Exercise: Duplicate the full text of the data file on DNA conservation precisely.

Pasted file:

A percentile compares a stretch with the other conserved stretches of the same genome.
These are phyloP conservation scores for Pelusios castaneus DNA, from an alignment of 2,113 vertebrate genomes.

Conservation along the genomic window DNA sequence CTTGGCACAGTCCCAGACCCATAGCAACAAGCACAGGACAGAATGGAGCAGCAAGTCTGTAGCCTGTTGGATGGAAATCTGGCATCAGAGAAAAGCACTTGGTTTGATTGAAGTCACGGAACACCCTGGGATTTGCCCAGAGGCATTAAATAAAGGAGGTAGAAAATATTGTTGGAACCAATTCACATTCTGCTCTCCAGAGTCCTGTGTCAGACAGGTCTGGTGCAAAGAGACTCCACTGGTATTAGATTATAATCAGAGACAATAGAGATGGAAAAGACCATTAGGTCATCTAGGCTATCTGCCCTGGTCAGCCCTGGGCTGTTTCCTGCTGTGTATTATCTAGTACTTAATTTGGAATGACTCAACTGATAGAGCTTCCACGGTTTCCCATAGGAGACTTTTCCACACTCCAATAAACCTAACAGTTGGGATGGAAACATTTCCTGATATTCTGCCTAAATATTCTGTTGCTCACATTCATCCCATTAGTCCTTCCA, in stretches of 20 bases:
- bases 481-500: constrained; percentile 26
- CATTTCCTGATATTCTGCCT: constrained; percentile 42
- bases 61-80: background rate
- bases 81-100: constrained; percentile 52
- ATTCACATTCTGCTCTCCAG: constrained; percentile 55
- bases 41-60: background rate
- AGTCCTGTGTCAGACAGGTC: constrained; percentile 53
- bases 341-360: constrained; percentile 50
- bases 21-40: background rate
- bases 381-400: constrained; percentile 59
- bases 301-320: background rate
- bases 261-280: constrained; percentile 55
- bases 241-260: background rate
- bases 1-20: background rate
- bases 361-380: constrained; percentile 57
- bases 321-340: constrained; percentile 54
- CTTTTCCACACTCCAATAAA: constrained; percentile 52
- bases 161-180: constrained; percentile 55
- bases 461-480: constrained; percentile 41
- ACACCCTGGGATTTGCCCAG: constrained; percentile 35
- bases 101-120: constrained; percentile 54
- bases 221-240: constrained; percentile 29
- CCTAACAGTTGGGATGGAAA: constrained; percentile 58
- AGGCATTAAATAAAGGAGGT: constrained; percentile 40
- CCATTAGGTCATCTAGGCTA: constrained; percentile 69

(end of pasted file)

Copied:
A percentile compares a stretch with the other conserved stretches of the same genome.
These are phyloP conservation scores for Pelusios castaneus DNA, from an alignment of 2,113 vertebrate genomes.

Conservation along the genomic window DNA sequence CTTGGCACAGTCCCAGACCCATAGCAACAAGCACAGGACAGAATGGAGCAGCAAGTCTGTAGCCTGTTGGATGGAAATCTGGCATCAGAGAAAAGCACTTGGTTTGATTGAAGTCACGGAACACCCTGGGATTTGCCCAGAGGCATTAAATAAAGGAGGTAGAAAATATTGTTGGAACCAATTCACATTCTGCTCTCCAGAGTCCTGTGTCAGACAGGTCTGGTGCAAAGAGACTCCACTGGTATTAGATTATAATCAGAGACAATAGAGATGGAAAAGACCATTAGGTCATCTAGGCTATCTGCCCTGGTCAGCCCTGGGCTGTTTCCTGCTGTGTATTATCTAGTACTTAATTTGGAATGACTCAACTGATAGAGCTTCCACGGTTTCCCATAGGAGACTTTTCCACACTCCAATAAACCTAACAGTTGGGATGGAAACATTTCCTGATATTCTGCCTAAATATTCTGTTGCTCACATTCATCCCATTAGTCCTTCCA, in stretches of 20 bases:
- bases 481-500: constrained; percentile 26
- CATTTCCTGATATTCTGCCT: constrained; percentile 42
- bases 61-80: background rate
- bases 81-100: constrained; percentile 52
- ATTCACATTCTGCTCTCCAG: constrained; percentile 55
- bases 41-60: background rate
- AGTCCTGTGTCAGACAGGTC: constrained; percentile 53
- bases 341-360: constrained; percentile 50
- bases 21-40: background rate
- bases 381-400: constrained; percentile 59
- bases 301-320: background rate
- bases 261-280: constrained; percentile 55
- bases 241-260: background rate
- bases 1-20: background rate
- bases 361-380: constrained; percentile 57
- bases 321-340: constrained; percentile 54
- CTTTTCCACACTCCAATAAA: constrained; percentile 52
- bases 161-180: constrained; percentile 55
- bases 461-480: constrained; percentile 41
- ACACCCTGGGATTTGCCCAG: constrained; percentile 35
- bases 101-120: constrained; percentile 54
- bases 221-240: constrained; percentile 29
- CCTAACAGTTGGGATGGAAA: constrained; percentile 58
- AGGCATTAAATAAAGGAGGT: constrained; percentile 40
- CCATTAGGTCATCTAGGCTA: constrained; percentile 69